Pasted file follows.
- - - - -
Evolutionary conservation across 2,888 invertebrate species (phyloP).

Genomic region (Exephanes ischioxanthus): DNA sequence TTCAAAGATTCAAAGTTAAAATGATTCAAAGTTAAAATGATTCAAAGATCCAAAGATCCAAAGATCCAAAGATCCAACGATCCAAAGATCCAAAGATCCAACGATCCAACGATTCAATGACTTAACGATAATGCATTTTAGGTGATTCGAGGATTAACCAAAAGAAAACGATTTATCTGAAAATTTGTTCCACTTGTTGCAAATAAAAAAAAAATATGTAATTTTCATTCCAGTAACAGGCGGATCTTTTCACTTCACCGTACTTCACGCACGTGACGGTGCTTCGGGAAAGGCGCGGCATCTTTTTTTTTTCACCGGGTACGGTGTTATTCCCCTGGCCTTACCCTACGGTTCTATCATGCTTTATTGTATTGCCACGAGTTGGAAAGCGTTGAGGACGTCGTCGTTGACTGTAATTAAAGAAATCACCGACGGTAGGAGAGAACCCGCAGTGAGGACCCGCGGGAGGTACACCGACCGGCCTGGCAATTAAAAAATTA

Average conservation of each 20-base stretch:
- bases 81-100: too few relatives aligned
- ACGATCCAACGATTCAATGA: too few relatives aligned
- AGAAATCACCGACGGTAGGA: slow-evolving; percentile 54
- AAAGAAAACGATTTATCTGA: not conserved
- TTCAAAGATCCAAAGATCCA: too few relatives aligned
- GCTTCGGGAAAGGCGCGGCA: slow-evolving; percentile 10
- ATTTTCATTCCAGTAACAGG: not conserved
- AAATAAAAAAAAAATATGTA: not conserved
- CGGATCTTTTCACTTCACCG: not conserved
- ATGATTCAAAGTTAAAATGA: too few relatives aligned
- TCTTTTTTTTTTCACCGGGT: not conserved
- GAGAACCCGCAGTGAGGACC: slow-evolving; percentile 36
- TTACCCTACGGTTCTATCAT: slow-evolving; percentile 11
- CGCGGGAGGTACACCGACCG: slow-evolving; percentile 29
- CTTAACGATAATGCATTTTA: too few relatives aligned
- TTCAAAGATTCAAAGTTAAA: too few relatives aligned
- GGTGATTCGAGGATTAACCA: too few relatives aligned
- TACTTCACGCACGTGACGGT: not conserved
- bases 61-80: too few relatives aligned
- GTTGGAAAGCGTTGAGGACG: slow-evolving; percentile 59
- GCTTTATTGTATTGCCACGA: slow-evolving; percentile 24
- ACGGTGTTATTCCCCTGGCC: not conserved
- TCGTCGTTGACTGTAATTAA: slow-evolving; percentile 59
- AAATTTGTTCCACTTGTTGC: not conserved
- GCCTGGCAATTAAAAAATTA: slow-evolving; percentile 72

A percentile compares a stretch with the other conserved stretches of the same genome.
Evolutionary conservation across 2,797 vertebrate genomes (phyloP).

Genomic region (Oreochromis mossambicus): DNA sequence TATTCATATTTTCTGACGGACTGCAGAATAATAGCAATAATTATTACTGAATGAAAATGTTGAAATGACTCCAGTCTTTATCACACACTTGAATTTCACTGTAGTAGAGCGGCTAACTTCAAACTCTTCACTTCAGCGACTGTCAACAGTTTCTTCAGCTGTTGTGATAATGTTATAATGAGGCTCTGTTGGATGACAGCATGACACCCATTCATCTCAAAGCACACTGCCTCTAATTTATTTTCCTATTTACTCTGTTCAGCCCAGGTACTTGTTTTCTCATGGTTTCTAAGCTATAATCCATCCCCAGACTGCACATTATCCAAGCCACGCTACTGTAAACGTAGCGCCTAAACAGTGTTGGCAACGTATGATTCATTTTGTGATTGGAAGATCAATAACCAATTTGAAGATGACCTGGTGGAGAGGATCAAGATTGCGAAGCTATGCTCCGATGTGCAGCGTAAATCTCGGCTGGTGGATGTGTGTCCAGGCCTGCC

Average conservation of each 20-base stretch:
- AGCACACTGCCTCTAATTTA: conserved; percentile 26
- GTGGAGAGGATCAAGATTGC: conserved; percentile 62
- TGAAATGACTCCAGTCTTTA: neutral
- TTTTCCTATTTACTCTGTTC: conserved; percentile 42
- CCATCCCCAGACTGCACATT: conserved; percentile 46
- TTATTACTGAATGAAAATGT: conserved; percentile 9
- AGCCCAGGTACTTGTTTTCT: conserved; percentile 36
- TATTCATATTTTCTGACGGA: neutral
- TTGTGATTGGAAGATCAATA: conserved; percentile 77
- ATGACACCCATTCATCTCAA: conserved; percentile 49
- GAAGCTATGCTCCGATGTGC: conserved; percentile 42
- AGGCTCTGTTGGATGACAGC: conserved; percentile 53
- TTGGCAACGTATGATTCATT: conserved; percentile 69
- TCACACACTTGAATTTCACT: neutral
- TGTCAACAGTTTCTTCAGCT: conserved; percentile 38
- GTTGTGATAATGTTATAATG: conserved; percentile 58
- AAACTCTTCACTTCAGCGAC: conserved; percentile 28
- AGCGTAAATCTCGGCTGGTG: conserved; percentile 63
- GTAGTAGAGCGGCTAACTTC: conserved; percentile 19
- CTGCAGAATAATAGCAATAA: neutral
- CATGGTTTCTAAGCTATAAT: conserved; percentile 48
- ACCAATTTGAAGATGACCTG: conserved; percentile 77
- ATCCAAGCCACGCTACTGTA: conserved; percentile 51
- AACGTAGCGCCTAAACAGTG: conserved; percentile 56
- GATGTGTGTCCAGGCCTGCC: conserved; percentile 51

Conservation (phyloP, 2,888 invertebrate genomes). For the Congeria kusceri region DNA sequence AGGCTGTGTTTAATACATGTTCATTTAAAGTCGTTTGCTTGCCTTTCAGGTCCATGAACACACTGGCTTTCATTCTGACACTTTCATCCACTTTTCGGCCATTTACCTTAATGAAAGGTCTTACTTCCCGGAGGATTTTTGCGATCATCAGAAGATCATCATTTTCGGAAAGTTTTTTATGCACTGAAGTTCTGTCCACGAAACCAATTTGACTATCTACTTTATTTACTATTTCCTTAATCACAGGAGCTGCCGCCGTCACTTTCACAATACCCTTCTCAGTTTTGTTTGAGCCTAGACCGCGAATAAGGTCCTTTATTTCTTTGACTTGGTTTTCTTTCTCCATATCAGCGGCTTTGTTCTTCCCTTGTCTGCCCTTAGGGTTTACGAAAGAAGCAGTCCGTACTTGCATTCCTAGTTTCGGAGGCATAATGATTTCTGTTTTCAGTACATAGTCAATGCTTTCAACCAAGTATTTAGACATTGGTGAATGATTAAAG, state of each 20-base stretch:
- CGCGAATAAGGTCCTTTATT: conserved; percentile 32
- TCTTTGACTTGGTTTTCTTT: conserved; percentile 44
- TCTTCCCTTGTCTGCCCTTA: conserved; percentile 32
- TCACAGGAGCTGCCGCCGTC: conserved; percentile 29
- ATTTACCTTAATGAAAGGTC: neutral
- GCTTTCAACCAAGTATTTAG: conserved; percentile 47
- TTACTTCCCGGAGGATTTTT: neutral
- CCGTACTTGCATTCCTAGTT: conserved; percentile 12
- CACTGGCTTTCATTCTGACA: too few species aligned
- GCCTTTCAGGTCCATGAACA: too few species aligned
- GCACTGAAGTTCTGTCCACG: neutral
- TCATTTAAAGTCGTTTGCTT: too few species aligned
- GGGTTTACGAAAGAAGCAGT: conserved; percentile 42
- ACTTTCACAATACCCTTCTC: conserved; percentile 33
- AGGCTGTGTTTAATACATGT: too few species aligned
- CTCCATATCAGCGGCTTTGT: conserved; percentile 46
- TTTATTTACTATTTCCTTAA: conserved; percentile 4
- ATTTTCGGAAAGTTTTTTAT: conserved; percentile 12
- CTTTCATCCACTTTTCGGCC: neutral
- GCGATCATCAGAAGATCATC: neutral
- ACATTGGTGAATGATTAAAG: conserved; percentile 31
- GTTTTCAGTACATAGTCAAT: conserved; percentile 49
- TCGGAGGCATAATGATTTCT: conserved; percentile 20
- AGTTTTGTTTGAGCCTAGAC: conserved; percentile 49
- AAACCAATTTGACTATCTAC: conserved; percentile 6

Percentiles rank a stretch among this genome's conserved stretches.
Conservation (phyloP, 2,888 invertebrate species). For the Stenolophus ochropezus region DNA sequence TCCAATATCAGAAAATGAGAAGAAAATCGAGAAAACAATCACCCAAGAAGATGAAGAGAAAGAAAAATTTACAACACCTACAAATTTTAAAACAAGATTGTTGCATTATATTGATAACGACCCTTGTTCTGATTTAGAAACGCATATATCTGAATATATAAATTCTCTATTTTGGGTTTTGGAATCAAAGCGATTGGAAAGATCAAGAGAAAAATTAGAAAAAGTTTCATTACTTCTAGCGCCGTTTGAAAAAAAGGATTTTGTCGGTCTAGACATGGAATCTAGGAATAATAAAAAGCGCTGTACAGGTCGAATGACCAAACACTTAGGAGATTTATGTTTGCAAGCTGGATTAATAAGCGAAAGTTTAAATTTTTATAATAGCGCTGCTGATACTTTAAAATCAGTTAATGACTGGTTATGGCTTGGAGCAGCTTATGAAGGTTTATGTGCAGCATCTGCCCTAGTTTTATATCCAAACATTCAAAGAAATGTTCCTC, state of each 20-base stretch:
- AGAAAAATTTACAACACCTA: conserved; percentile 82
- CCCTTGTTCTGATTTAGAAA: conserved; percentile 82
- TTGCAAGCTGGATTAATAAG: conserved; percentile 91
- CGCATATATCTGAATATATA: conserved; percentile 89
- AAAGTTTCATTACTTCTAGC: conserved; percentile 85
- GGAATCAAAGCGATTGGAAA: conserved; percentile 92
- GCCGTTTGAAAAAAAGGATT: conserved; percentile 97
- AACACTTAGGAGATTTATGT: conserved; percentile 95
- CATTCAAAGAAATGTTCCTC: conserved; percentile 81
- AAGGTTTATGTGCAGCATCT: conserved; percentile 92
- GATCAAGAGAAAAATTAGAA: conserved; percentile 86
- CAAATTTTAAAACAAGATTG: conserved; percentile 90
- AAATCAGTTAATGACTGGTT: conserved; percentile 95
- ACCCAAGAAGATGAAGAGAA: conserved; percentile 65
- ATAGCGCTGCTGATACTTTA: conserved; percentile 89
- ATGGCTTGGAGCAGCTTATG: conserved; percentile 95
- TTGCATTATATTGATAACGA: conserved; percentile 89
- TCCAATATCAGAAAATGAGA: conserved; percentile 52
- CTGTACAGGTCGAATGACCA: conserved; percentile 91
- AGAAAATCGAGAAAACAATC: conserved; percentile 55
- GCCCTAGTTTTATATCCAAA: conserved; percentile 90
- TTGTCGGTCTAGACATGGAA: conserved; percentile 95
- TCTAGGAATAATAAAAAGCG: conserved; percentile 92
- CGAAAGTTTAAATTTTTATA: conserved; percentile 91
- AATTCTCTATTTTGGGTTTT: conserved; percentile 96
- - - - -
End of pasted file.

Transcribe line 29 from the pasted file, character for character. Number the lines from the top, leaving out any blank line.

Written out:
A percentile compares a stretch with the other conserved stretches of the same genome.